Legalizing pot won’t help at U.S. border: immigration lawyer

Blanket pardons might not be coming for past marijuana conviction

The federal government has not committed to any pardons for marijuana-related offences.

The Trudeau government has pledged to legalize marijuana in the spring, but anyone who’s been convicted of a pot-related crime won’t be off the hook right away.

A federal task force on legalization recommended this week to allow storefront and mail-order sales of marijuana to people 18 years old and up, and to not sell it alongside cigarettes or alcohol.

But just the federal Liberals, it said little about how the government should go about pardoning those who’ve been convicted of possession, trafficking, or production or marijuana, and more, once marijuana is made legal.

“The impact of being arrested and convicted for simple cannabis possession offences has serious ramifications,” it reads. “The stigma of arrest, and the possibility of having a criminal record, are life-long consequences.”

Possession of marijuana is a federal offence under the Controlled Substances Act. A first conviction can lead to fines of up to $1,000, six months in jail or both. It can also lead to a criminal record.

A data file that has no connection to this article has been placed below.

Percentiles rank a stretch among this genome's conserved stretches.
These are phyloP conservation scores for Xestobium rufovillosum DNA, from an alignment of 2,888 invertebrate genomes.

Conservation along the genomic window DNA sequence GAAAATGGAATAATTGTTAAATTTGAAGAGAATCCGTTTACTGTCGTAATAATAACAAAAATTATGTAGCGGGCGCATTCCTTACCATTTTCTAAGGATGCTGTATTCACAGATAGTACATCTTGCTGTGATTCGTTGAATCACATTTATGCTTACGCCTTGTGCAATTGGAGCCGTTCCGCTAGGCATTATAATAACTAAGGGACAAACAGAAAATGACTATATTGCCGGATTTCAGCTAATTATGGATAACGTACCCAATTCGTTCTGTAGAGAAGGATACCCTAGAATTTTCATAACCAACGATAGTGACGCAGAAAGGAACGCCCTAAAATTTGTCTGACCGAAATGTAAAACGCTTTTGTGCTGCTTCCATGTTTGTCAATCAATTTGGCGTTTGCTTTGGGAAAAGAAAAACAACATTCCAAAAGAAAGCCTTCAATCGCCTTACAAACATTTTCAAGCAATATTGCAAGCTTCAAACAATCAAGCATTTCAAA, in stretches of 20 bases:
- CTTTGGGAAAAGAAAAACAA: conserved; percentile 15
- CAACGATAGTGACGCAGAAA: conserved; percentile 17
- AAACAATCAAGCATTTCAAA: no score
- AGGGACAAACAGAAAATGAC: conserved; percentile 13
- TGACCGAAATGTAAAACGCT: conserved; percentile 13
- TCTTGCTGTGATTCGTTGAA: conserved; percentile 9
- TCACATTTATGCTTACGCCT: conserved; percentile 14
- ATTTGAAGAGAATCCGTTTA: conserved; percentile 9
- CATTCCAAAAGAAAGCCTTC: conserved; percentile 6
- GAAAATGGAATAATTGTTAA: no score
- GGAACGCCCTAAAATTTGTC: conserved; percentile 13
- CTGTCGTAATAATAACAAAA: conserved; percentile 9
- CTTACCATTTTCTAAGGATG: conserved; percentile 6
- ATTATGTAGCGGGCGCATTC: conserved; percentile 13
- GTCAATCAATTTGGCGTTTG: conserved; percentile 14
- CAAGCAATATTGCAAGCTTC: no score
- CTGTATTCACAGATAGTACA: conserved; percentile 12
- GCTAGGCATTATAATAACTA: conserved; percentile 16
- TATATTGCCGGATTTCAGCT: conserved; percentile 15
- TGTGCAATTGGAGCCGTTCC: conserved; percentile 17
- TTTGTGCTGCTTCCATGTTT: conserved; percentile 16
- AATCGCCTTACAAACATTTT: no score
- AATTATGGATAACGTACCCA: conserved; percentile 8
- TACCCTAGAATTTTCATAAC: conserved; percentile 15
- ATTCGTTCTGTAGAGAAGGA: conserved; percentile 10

Currently, people convicted of possession of up to 30 grams of marijuana can apply for a pardon, or record suspension, five years after they complete their sentence.

Federal Public Safety Ministry press secretary Scott Bardley said Friday there is no change to that expected at this time.

Workarounds

Even if a pardon is granted, it still might not help those wanting to cross the Canada-U.S. border.

Alexander, a middle-aged man from the Lower Mainland who declined to provide his last name, was arrested for marijuana possession for getting caught with 1.5 grams of marijuana in his apartment in 1980.

“I had enough on me to make make maybe three joints,” he said.

He received a conditional discharge – meaning that after he served out his probation and completed his community service, he’d no longer have a criminal record.

Alexander thought the matter was finished and didn’t have any problem crossing the border until a customs agent questioned him at the Osoyoos crossing a few years later.

“I was honest – I said I got caught with a gram and a half of pot in Canada.”

He was banned from entering the U.S. for more than a decade until a landmark court case in 2001 permitted entry into certain states.

But then, just weeks before Alexander and his now-wife were set to get married in New York City five years ago, he was again denied entry while trying to head south.

“That’s when we went to Len and he got me the waiver,” Alexander said.

Leonard Saunders, an immigration lawyer in Blaine, said a pardon from the Canadian government doesn’t mean anything to U.S. border security.

“Any individual who’s not American who has a criminal conviction for a crime involving moral turpitude or controlled substances can be denied entry,” said Saunders. “A pardon will change nothing.”

Even mentioning past marijuana usage at the border can get you a permanent denial to the U.S. – unless you get a waiver, Saunders said.

Alexander has one that will last him through to 2021.

Issues south of the border

Legalization advocate Dana Larsen has a similar story from about 20 years ago.